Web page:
Error 935



Message text

WARNING - the timestamp in database '%.*s' is approaching the maximum allowed.


Each database has one global timestamp which is kept in memory in a structure called a dbtable. The timestamp is not a date and time; rather, it is a sequence number which keeps track of modifications of pages within the database. Each time a page in the database is modified, the page gets the current timestamp and the global timestamp gets incremented. The global timestamp “travels” with a database through dumps, loads and upgrades. Timestamps are critical during recovery, to ensure that transactions are properly rolled forward or rolled back. The global timestamp is also used for timestamp columns.

The maximum value for timestamps is very high (0xffff 0xffffffff), so it is very unlikely that under normal circumstances a database will reach this limit. However, use of some unsupported database maintenance commands can cause a higher than expected global timestamp value.

Each time dbtable is created for the database, Adaptive Server checks whether the timestamp value is approaching the maximum by comparing the current timestamp value with a threshold value defined by Adaptive Server. Error 935 is raised if the timestamp value exceeds this threshold.


Error 935 gives you advance warning about a serious impending problem.

WARNING! After error 935 is raised, only a few more transactions are possible in the database. If you do not address the problem, the timestamp value will reach the maximum and the database will no longer be usable.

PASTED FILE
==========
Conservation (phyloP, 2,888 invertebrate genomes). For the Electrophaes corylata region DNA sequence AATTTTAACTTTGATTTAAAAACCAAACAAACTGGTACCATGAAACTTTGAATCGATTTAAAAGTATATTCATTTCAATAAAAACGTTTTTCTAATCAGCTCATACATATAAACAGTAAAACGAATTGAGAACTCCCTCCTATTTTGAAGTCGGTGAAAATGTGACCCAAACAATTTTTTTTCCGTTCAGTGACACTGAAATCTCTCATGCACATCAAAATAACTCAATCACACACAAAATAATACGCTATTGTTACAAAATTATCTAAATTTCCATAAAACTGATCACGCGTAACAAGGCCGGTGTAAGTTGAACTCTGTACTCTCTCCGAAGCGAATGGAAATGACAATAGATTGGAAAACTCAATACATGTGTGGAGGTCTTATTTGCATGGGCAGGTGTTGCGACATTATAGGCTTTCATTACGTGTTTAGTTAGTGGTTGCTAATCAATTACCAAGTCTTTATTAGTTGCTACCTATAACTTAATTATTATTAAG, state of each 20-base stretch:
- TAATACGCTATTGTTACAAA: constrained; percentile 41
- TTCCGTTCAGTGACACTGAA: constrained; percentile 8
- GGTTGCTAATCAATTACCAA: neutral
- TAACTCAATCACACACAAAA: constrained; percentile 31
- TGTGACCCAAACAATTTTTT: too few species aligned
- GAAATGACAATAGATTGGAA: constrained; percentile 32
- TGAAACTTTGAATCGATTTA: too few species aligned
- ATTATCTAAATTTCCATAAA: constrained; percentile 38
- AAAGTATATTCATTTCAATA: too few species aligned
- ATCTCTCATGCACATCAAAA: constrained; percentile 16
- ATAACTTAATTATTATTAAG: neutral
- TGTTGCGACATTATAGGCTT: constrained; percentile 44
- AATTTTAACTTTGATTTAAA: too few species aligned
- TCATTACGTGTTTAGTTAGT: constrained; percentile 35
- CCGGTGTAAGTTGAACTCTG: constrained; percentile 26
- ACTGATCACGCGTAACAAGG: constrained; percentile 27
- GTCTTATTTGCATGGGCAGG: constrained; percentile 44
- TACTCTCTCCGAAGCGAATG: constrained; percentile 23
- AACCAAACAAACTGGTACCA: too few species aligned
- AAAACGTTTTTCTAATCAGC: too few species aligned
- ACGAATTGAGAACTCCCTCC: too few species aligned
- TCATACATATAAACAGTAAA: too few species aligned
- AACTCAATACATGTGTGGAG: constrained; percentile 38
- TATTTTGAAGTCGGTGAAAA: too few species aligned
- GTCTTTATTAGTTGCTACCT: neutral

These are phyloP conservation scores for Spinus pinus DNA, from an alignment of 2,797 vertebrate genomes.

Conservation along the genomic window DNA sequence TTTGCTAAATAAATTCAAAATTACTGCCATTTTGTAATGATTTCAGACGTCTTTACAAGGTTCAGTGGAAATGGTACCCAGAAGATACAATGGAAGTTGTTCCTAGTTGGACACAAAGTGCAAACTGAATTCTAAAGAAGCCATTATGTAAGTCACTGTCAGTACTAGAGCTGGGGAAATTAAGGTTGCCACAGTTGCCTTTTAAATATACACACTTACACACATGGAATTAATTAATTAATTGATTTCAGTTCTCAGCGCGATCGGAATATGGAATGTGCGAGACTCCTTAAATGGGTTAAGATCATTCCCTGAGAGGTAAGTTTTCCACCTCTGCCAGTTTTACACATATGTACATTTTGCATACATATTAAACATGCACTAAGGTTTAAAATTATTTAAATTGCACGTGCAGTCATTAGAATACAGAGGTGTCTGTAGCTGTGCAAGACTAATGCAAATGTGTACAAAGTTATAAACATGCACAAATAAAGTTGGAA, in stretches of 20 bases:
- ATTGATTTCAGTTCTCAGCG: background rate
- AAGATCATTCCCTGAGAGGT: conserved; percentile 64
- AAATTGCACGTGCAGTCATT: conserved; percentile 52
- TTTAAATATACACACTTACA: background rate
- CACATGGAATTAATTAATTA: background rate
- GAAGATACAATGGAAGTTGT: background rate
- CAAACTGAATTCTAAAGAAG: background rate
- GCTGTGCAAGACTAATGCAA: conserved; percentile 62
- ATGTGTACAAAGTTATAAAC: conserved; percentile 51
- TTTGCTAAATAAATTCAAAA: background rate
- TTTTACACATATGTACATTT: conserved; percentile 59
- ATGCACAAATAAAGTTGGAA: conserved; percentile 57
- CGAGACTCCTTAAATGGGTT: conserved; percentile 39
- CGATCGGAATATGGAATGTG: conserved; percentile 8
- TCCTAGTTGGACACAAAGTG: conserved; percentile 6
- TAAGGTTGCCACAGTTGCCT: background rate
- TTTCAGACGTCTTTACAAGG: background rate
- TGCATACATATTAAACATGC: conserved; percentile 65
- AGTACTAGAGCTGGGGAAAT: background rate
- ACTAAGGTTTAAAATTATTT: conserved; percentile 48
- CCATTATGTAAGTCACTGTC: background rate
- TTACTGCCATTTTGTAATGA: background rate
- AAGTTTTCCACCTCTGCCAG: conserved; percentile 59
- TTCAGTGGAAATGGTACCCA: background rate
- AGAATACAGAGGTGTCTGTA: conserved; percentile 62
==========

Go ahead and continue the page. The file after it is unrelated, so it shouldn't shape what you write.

A database dump and load is not an option to address this problem. When you receive error 935, re-create the database in question as soon as possible using these steps:

  1. bcp out all table data.

  2. defncopy out all procedures, rules, defaults, and triggers.

  3. Use the drop database command to drop the database.

  4. Use the create database command to re-create the database.

  5. Create all tables.

  6. bcp in all table data.

  7. Create indexes.

  8. defncopy in all procedures, rules, defaults, and triggers.

  9. Check that the user IDs in sysusers in the restored database are consistent with master..syslogins. Mismatched user IDs in databases can lead to permission problems.

Scripts are recommended for reliable re-creation of the database objects.

Additional information

Refer to the glossary for additional information about timestamps and dbtable. Refer to “Developing a Backup and Recovery Plan” in the System Administration Guide: Volume 2 for complete information about how to safely re-create databases.

Versions in which this error is raised

All versions